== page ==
Tropical Ravine

  1. Pre-restoration
  2. The restoration
  3. Rebuilding begins
  4. The Ravine opening
  5. The restored Ravine
  6. Plants of the restored Ravine

The Tropical Ravine has been restored

This complex project has been possible thanks to finance from the Heritage Lottery Fund, Belfast City Council and the Friends of Belfast Botanic Gardens. During the work, stakeholder groups were permitted a ‘hard-hat’ visit to view progress. We were impressed by the high standard of the building work which is sensitive to the historic nature of the building. For example the replaced key stones over the windows closely match the originals, the new doorway that has been cut in the south wall has the same ornamental brickwork as used elsewhere in the original. The new guttering is in the correct style. Inside, much of the original stone work was been re-instated, although path widths have been increased to allow easier access. The modern hi-tec heating and misting system has greater potential for meeting the needs of a range of plants.


The state of the ravine before restoration. The roof had become so precarious that it was necessary to close the ravine and to cover the roof with a net to prevent sheets of glass crashing on to the gardens outside. It was also becoming increasingly difficult to maintain adequate temperature control for the plants.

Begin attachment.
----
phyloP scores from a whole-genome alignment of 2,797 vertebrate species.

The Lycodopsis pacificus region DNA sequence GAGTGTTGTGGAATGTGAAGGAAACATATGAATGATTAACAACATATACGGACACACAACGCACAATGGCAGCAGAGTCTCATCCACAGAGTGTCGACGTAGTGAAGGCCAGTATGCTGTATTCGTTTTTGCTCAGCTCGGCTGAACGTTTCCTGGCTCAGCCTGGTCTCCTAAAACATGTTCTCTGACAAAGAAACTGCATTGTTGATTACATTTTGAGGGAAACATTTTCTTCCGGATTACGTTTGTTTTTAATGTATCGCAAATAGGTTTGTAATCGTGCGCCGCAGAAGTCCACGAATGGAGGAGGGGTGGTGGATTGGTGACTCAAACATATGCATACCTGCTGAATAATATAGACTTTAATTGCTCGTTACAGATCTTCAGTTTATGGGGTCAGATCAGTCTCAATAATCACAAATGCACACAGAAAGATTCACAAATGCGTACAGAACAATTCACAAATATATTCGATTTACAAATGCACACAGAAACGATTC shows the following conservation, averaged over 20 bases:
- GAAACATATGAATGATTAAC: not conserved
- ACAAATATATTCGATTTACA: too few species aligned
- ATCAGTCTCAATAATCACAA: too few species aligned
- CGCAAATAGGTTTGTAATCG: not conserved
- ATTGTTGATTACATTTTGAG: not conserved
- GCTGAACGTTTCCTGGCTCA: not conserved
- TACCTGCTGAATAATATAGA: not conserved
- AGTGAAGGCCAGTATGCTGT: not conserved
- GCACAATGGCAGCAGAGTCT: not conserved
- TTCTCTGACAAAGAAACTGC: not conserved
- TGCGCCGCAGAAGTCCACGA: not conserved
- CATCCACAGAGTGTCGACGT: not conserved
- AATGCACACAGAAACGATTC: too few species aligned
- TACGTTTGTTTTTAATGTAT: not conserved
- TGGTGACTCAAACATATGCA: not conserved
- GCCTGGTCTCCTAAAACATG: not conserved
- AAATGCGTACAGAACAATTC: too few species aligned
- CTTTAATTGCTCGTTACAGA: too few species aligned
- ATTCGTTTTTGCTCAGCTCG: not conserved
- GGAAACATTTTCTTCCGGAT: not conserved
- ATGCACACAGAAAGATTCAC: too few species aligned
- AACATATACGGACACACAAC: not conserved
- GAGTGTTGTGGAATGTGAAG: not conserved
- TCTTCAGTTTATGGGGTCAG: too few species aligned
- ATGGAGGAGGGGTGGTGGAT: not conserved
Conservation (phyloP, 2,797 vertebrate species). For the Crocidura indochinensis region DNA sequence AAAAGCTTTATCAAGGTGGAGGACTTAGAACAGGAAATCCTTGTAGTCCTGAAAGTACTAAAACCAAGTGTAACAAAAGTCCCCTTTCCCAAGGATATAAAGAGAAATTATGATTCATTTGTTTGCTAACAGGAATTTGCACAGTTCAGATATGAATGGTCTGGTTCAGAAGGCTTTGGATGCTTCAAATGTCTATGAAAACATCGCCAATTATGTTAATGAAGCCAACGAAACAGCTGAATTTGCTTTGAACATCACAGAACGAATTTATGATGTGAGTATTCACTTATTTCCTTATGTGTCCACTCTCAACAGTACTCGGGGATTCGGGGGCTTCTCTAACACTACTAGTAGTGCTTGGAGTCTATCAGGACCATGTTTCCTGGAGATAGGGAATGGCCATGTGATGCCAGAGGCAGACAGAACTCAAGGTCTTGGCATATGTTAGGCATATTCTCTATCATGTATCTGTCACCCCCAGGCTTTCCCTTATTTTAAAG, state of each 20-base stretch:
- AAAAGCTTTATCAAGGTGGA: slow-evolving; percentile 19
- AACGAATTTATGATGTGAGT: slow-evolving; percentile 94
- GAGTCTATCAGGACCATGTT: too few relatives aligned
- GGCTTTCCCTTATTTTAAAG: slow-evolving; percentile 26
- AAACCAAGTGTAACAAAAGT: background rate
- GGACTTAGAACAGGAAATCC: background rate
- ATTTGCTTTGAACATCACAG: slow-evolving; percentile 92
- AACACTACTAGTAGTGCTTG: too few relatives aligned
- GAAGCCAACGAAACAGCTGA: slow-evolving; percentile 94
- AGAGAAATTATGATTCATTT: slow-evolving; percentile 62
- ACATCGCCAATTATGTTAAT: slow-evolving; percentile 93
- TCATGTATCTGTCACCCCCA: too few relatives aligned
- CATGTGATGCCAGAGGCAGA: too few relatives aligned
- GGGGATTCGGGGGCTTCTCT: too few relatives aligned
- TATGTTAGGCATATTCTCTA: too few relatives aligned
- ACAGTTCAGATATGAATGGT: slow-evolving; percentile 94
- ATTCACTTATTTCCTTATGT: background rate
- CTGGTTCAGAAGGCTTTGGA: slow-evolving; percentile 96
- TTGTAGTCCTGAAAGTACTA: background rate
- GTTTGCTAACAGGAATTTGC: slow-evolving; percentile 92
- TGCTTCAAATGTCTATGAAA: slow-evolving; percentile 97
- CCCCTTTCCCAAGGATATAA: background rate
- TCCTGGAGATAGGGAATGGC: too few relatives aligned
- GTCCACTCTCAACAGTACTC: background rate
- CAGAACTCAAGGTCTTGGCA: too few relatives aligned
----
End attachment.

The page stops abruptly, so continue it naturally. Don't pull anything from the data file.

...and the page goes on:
The restoration

The first stage of the restoration project was the removal of plants to the safety of the working greenhouses behind the Palm House. Some of the larger plants were moved into the Palm House and a few had to remain in the Ravine where they were protected from the weather and from the building work by individual plastic covers and heaters.
Structural details of the stonework were revealed as the restoration proceeded.

Rebuilding begins

Clearing rubble and plants was a long and painstaking process. Most of the original peat blocks were retained as a ‘spore bank’ of mosses and ferns. Serious deterioration of foundations and wall were carefully repaired.

The Friends Group, and other stakeholder groups had the privilege of visiting the site on a few occasions to see progress